But it's also the convenience of not having to figure out where to put the boxes, not having to dust them, not having to alphabetize them, not opening up a case to find the wrong game inside, not opening up a case to find NO game inside, not having to move them with me if I move house, not having the cost of buying shelving, not having to buy bigger and bigger places to accommodate an ever-growing collection, etc.

I ran out of space in my old house.
So I built a new house.

This is by no-means my entire video game collection either, there is another room dedicated to everything Pre-6th gen.. And I have Playstation 3/4/5 in the walk-in wardrobe in the master bedroom.

I find a certain kind of "joy" in having all my games categorized, sorted and all in one place.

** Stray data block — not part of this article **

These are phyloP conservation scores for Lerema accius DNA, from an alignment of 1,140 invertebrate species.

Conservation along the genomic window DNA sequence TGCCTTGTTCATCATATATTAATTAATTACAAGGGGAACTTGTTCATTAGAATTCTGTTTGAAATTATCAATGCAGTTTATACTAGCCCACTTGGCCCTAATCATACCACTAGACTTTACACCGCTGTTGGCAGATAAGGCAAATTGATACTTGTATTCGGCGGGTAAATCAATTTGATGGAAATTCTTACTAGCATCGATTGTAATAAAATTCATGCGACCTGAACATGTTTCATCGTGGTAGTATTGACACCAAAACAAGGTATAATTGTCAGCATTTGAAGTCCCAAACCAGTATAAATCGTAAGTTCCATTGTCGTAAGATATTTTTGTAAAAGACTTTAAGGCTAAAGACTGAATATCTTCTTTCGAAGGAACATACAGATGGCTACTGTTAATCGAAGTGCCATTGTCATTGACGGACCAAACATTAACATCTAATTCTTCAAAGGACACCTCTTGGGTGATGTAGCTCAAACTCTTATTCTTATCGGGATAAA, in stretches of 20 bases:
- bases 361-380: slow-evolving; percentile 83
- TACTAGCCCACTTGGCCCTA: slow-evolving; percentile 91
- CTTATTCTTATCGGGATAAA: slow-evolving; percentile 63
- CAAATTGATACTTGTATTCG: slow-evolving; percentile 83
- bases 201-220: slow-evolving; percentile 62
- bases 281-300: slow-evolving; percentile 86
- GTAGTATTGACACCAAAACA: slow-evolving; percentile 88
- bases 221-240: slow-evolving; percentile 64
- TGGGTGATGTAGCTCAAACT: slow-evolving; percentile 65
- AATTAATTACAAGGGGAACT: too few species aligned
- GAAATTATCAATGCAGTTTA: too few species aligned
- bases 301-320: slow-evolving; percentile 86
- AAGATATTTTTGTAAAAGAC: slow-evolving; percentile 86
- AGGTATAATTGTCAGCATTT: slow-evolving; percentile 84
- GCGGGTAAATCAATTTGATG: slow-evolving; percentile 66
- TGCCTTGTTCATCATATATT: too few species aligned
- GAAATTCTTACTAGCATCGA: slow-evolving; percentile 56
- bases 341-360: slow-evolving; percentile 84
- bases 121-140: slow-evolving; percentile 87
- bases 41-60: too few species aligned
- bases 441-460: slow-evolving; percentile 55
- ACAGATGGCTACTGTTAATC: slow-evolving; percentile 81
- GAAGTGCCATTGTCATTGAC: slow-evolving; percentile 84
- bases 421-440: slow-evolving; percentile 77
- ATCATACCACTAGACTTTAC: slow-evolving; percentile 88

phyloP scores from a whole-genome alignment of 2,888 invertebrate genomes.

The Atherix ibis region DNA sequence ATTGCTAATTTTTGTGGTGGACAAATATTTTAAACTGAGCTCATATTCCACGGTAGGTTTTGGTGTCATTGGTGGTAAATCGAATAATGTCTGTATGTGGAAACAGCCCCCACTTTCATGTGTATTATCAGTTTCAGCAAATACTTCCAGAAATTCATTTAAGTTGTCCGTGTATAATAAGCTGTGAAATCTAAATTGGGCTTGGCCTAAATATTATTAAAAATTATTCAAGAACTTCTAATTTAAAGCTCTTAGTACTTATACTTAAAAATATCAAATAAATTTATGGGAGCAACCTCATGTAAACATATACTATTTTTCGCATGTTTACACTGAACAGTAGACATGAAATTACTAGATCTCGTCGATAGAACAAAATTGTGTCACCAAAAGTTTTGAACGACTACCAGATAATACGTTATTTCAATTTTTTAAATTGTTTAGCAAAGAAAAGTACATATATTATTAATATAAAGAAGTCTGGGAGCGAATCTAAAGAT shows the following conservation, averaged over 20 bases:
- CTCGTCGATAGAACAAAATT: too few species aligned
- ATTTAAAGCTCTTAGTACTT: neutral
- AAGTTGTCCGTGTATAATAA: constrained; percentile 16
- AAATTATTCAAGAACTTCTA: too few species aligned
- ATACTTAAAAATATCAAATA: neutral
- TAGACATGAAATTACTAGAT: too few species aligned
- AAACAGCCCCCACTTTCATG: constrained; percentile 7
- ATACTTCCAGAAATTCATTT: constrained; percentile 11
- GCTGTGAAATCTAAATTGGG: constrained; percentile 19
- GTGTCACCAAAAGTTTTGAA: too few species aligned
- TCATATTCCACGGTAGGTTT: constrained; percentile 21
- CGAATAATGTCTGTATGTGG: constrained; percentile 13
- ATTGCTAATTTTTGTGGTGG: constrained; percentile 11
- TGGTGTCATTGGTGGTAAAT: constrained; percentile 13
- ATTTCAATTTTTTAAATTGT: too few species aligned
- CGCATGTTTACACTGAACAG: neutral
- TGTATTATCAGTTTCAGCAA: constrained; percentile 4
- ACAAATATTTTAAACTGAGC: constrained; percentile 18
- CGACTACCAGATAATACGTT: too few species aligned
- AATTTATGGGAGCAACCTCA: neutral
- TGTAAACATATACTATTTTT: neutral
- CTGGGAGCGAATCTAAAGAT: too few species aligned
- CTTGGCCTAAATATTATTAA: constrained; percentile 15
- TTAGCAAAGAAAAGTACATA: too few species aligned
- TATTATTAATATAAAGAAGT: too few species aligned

My PC is pretty much entirely digital though... Last game I bought physical was probably StarCraft 2.
My Series S console only has digital copies (Obviously) of every Halo game... My Xbox One X and Xbox Series X I try and stick to physical.

That is a beautiful sight to behold, seriously lol. I wish I had that sort of organization skills. My stuff (unless it's the console getting played), stays in plastic tubs. 



I think it was Control. Probably never buying a physical copy again.



scrapking said:

I thought mine might have been Gears of War 3.

But upon review I discovered that I'd actually purchased Jillian Michaels' Fitness Adventure a couple of months later (think Tomb Raider, but you actually jump and dodge and weave in front of the TV rather than use the controller...  it was actually a pretty cool idea, but with some flawed implementation sadly). So that was my last physical purchase, and it came out in 2011.

Correction...  I bought a couple of Nintendo DS carts after this point.  The last one I bought was Intellivision Lives! for the Nintendo DS.  That came out in 2013.  That would have been my very last physical purchase.  I don't think that game was available digitally, so it was physical or nothing.